Saoirse Ronan edges closer to an Oscar. Martin McDonagh still has a fight on his hands

Analysis: The Golden Globes over, thoughts turn to the most open Oscar race in decades

Dark drama Three Billboards Outside Ebbing, Missouri and mother-daughter comedy Lady Bird were the top winners at the Golden Globe Awards, with Saoirse Ronan named best actress in a comedy or musical. Video: Reuters

 

Yes, the Golden Globes are a bit of an empty circus. Voted upon by 90 often-obscure journalists, they offer no guarantee of Oscar success or of future fame. A triumph here will, however, edge you just a little closer to the award that really matters.

Saoirse Ronan and Martin McDonagh, winners on Sunday night, are still on the right path. This is the most open Oscar race in decades and any clues to a combatant’s sturdiness will be eagerly fed into the predictive equation.

Before the Globes, the bookies were in a state of confusion. The odds on best picture seemed to have been selected by drawing lots. Following Three Billboards Outside Ebbing, Missouri’s win for best drama, McDonagh’s picture has come in from 3/1 to (an absurdly mean) 11/8 with many bookies. Greta Gerwig’s Lady Bird, the winner of best comedy or musical, is behind at 11/4. Don’t be fooled. The 9/1 available for Guillermo del Toro’s The Shape of Water is good value.

Frances McDormand, who won best actress in a drama for Three Billboards, is now odds-on for the Oscar, but most pundits still see that as a close four-horse race between Frances, Sally Hawkins, Margot Robbie and – Globe winner for comedy or musical – the unstoppable Saoirse Ronan.

Sunday night’s events will affect the Carlow actor and the London-Irish writer-director in different ways. There really isn’t any bad news here for Saoirse. Since emerging above board with Atonement a decade ago, her journey towards the apex of her profession has been travelled with impressive discipline.

She did decent juvenile work in films such as The Lovely Bones and Hanna. Brooklyn secured her a second Oscar nomination in 2016, but, throughout that awards season, she was always lagging behind Brie Larson’s power-house performance in Lenny Abrahamson’s Room.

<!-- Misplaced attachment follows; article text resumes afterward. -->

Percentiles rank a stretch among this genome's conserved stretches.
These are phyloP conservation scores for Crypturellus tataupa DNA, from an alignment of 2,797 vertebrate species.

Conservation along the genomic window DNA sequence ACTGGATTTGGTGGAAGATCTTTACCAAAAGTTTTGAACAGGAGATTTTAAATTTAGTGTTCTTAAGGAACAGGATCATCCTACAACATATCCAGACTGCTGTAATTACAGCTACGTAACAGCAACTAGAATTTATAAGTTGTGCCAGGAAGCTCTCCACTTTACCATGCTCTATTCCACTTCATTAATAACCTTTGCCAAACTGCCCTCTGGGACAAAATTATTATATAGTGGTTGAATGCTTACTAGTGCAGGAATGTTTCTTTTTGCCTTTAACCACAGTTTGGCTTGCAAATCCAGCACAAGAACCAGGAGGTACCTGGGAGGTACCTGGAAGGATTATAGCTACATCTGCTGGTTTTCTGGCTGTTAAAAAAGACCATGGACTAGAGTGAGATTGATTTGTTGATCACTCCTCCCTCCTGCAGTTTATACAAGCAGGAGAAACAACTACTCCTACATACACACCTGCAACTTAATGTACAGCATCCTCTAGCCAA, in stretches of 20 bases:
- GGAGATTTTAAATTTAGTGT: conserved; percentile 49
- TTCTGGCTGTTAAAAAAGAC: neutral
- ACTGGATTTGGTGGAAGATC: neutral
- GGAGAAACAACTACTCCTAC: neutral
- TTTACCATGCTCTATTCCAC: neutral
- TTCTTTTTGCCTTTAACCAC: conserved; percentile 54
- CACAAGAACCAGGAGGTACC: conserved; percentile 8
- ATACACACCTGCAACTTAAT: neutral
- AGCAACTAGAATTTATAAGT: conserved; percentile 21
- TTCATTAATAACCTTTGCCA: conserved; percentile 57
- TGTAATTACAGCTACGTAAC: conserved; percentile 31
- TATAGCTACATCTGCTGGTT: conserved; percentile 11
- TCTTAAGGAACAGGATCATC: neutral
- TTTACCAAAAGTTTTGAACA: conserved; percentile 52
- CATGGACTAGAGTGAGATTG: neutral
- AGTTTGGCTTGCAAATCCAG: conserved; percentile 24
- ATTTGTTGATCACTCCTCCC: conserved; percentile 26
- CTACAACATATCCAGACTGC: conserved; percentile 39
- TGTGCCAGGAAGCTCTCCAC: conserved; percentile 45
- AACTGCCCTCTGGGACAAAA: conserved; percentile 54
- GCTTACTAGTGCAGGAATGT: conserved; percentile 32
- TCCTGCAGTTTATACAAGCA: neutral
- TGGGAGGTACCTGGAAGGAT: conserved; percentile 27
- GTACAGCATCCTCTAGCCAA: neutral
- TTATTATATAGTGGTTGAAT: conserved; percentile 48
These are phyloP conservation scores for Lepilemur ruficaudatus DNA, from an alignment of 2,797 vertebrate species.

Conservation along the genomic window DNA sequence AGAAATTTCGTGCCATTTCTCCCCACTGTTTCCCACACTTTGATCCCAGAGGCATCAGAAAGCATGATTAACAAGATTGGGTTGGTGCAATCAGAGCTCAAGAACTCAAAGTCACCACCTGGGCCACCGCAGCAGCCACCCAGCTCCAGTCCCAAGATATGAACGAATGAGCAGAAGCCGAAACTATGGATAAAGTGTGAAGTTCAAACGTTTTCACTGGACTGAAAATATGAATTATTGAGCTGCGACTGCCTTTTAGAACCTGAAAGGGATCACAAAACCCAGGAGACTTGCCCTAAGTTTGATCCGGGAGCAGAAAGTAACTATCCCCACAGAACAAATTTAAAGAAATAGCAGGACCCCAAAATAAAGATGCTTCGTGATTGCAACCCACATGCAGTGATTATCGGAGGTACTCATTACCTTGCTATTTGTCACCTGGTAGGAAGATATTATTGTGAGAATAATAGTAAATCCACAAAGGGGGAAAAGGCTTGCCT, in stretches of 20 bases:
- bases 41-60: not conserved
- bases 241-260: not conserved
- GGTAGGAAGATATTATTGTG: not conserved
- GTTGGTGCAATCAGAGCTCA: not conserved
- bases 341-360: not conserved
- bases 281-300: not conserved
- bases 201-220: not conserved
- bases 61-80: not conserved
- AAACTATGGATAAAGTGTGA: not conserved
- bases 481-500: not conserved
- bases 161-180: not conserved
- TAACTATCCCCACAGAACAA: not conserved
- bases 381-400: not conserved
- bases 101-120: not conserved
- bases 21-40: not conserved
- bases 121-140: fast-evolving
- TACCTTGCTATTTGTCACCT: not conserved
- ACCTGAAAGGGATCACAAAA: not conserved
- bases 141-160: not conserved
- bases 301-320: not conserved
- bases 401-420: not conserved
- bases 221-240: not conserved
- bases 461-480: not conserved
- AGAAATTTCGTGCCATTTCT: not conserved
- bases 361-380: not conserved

Her current turn in Gerwig’s autobiographical comedy pushes her right to the front of the grid. At the same time, she does not have to endure the exhausting pressure of going through awards season as the undisputed front-runner. That task has been compared to carrying a Ming vase across a polished floor in stocking feet.

If she wins, it will not be too much of a shock. If she loses, it will not be too much of a disaster. It matters that Lady Bird is a well-liked film that has accrued no great controversy. Quite the reverse. The Globes ceremony was much taken up with the battle for gender equality and it did not go unnoticed that no women was nominated for best director.

Natalie Portman pointed this out when presenting the prize. Saoirse Ronan thus finds herself on the right side of history. There is endless good will behind Gerwig and her charming film. Keep an eye on the Screen Actors Guild Awards on January 21st for further clues as to the best actress Oscar.

McDonagh has more of a brawl on his hands. Within minutes of Three Billboards’ triumph at The Globes – it topped the charts with three wins – social media was awash with suggestions that the film was unsound on racial issues.

Three Billboards stars McDormand as a mouthy, irrepressible woman fired by resentment at the cops for not properly investigating the rape and murder of her daughter. One of those police officers, played by Sam Rockwell, has been implicated in the torture of black suspects.

We will say no more about the plot for fear of spoiling a film that will not be released here until Friday, but the character’s arc goes places that some commentators find unacceptable. “White Critics Love ‘Three Billboards’ Like They Love Their Racist Uncle,” a piece in the Huffington Post argued. There was a lot more of this in less respectable places.

All of this is unfair. Three Billboards has problems, but to fillet out one irritant and have it stand for the whole picture does the work no justice. This is, sadly, how Oscar politics work. Journalists and voters always have antennae ready for any potential controversy.

McDonagh should, however, not get overly concerned about the brewing scrap. He is fortunate that the fight broke out a whole two months before the Oscar ceremony. The picture will still pick up a hatful of nominations on January 23rd and, by the time final polls close, the fight will have burnt itself out.

Remember also that, for all the supposed wokeness of Hollywood, Mel Gibson’s Hacksaw Ridge still managed to get multiple nominations last year.

Nobody is likely to fear for McDonagh. Raised in South London, his parents from Sligo and Galway, he fought hard to establish his reputation with zeitgeist-defining plays such as The Beauty Queen of Leenane and The Lonesome West.

As he demonstrated in a recent interview with this newspaper, he is up for any struggle that comes his way. “I hope he dies,” he said matter-of-factly when asked about Harvey Weinstein.

Martin will be just grand. There will, nonetheless, be a lot of squabbling before that other awards ceremony on March 4th.